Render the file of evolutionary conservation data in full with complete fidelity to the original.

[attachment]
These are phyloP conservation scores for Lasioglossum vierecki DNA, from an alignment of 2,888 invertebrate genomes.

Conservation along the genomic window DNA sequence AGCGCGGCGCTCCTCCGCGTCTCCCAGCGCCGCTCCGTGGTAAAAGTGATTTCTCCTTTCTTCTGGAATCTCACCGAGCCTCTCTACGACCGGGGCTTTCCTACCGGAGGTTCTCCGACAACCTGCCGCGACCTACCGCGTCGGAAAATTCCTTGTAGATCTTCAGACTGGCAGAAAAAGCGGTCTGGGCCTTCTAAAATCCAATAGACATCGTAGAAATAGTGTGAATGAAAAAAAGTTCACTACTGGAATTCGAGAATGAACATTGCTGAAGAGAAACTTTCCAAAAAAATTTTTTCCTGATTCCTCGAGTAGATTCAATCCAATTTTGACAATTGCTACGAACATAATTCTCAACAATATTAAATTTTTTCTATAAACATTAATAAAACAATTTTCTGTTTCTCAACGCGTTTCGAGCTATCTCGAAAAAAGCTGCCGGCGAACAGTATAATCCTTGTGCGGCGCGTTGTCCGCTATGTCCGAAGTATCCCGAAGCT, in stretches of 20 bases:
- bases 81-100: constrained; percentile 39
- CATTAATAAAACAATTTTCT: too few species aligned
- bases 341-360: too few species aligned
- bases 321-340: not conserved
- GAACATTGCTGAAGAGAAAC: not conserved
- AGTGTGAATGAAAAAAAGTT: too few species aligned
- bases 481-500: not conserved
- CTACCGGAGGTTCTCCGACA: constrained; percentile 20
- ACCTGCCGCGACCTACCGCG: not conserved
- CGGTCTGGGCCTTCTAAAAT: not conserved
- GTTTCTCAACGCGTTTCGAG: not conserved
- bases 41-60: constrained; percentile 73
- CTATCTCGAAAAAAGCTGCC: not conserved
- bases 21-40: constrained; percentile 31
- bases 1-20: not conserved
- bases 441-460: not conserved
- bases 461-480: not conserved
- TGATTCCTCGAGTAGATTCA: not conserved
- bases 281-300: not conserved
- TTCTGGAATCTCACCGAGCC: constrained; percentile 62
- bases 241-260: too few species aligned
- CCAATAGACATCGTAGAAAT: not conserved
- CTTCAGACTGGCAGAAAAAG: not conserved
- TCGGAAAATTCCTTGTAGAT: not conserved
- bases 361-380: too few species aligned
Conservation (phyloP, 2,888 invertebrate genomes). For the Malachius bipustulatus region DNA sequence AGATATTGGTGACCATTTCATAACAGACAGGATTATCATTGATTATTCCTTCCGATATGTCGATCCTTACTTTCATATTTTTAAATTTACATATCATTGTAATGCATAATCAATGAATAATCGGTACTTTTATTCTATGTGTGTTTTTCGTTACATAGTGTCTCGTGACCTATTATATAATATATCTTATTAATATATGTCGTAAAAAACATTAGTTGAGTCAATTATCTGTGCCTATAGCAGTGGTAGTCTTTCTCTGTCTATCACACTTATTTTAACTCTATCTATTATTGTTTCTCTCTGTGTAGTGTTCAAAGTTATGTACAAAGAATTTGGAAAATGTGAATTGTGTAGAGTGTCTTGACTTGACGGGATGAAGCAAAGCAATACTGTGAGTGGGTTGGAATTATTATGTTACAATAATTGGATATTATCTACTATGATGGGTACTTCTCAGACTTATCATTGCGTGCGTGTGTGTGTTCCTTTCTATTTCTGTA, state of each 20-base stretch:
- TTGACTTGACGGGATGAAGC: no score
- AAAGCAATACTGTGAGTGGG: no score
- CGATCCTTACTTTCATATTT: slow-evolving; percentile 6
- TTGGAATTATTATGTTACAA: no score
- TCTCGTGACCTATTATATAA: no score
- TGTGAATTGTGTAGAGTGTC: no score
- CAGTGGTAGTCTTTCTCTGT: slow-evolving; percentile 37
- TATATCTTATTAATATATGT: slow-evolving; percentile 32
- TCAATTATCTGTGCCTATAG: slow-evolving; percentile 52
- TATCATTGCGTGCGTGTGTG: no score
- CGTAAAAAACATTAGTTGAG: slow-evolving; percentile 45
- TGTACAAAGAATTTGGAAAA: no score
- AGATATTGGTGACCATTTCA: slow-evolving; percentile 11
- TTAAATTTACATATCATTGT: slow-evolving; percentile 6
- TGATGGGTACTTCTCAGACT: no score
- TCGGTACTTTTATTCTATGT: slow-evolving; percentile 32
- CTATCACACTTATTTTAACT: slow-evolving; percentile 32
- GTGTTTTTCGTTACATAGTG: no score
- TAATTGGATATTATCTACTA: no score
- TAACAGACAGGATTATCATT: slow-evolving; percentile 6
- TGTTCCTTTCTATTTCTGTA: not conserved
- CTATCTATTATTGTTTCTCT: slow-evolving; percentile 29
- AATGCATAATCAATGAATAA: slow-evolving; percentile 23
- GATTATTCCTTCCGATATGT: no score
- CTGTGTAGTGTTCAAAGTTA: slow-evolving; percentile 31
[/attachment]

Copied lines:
These are phyloP conservation scores for Lasioglossum vierecki DNA, from an alignment of 2,888 invertebrate genomes.

Conservation along the genomic window DNA sequence AGCGCGGCGCTCCTCCGCGTCTCCCAGCGCCGCTCCGTGGTAAAAGTGATTTCTCCTTTCTTCTGGAATCTCACCGAGCCTCTCTACGACCGGGGCTTTCCTACCGGAGGTTCTCCGACAACCTGCCGCGACCTACCGCGTCGGAAAATTCCTTGTAGATCTTCAGACTGGCAGAAAAAGCGGTCTGGGCCTTCTAAAATCCAATAGACATCGTAGAAATAGTGTGAATGAAAAAAAGTTCACTACTGGAATTCGAGAATGAACATTGCTGAAGAGAAACTTTCCAAAAAAATTTTTTCCTGATTCCTCGAGTAGATTCAATCCAATTTTGACAATTGCTACGAACATAATTCTCAACAATATTAAATTTTTTCTATAAACATTAATAAAACAATTTTCTGTTTCTCAACGCGTTTCGAGCTATCTCGAAAAAAGCTGCCGGCGAACAGTATAATCCTTGTGCGGCGCGTTGTCCGCTATGTCCGAAGTATCCCGAAGCT, in stretches of 20 bases:
- bases 81-100: constrained; percentile 39
- CATTAATAAAACAATTTTCT: too few species aligned
- bases 341-360: too few species aligned
- bases 321-340: not conserved
- GAACATTGCTGAAGAGAAAC: not conserved
- AGTGTGAATGAAAAAAAGTT: too few species aligned
- bases 481-500: not conserved
- CTACCGGAGGTTCTCCGACA: constrained; percentile 20
- ACCTGCCGCGACCTACCGCG: not conserved
- CGGTCTGGGCCTTCTAAAAT: not conserved
- GTTTCTCAACGCGTTTCGAG: not conserved
- bases 41-60: constrained; percentile 73
- CTATCTCGAAAAAAGCTGCC: not conserved
- bases 21-40: constrained; percentile 31
- bases 1-20: not conserved
- bases 441-460: not conserved
- bases 461-480: not conserved
- TGATTCCTCGAGTAGATTCA: not conserved
- bases 281-300: not conserved
- TTCTGGAATCTCACCGAGCC: constrained; percentile 62
- bases 241-260: too few species aligned
- CCAATAGACATCGTAGAAAT: not conserved
- CTTCAGACTGGCAGAAAAAG: not conserved
- TCGGAAAATTCCTTGTAGAT: not conserved
- bases 361-380: too few species aligned
Conservation (phyloP, 2,888 invertebrate genomes). For the Malachius bipustulatus region DNA sequence AGATATTGGTGACCATTTCATAACAGACAGGATTATCATTGATTATTCCTTCCGATATGTCGATCCTTACTTTCATATTTTTAAATTTACATATCATTGTAATGCATAATCAATGAATAATCGGTACTTTTATTCTATGTGTGTTTTTCGTTACATAGTGTCTCGTGACCTATTATATAATATATCTTATTAATATATGTCGTAAAAAACATTAGTTGAGTCAATTATCTGTGCCTATAGCAGTGGTAGTCTTTCTCTGTCTATCACACTTATTTTAACTCTATCTATTATTGTTTCTCTCTGTGTAGTGTTCAAAGTTATGTACAAAGAATTTGGAAAATGTGAATTGTGTAGAGTGTCTTGACTTGACGGGATGAAGCAAAGCAATACTGTGAGTGGGTTGGAATTATTATGTTACAATAATTGGATATTATCTACTATGATGGGTACTTCTCAGACTTATCATTGCGTGCGTGTGTGTGTTCCTTTCTATTTCTGTA, state of each 20-base stretch:
- TTGACTTGACGGGATGAAGC: no score
- AAAGCAATACTGTGAGTGGG: no score
- CGATCCTTACTTTCATATTT: slow-evolving; percentile 6
- TTGGAATTATTATGTTACAA: no score
- TCTCGTGACCTATTATATAA: no score
- TGTGAATTGTGTAGAGTGTC: no score
- CAGTGGTAGTCTTTCTCTGT: slow-evolving; percentile 37
- TATATCTTATTAATATATGT: slow-evolving; percentile 32
- TCAATTATCTGTGCCTATAG: slow-evolving; percentile 52
- TATCATTGCGTGCGTGTGTG: no score
- CGTAAAAAACATTAGTTGAG: slow-evolving; percentile 45
- TGTACAAAGAATTTGGAAAA: no score
- AGATATTGGTGACCATTTCA: slow-evolving; percentile 11
- TTAAATTTACATATCATTGT: slow-evolving; percentile 6
- TGATGGGTACTTCTCAGACT: no score
- TCGGTACTTTTATTCTATGT: slow-evolving; percentile 32
- CTATCACACTTATTTTAACT: slow-evolving; percentile 32
- GTGTTTTTCGTTACATAGTG: no score
- TAATTGGATATTATCTACTA: no score
- TAACAGACAGGATTATCATT: slow-evolving; percentile 6
- TGTTCCTTTCTATTTCTGTA: not conserved
- CTATCTATTATTGTTTCTCT: slow-evolving; percentile 29
- AATGCATAATCAATGAATAA: slow-evolving; percentile 23
- GATTATTCCTTCCGATATGT: no score
- CTGTGTAGTGTTCAAAGTTA: slow-evolving; percentile 31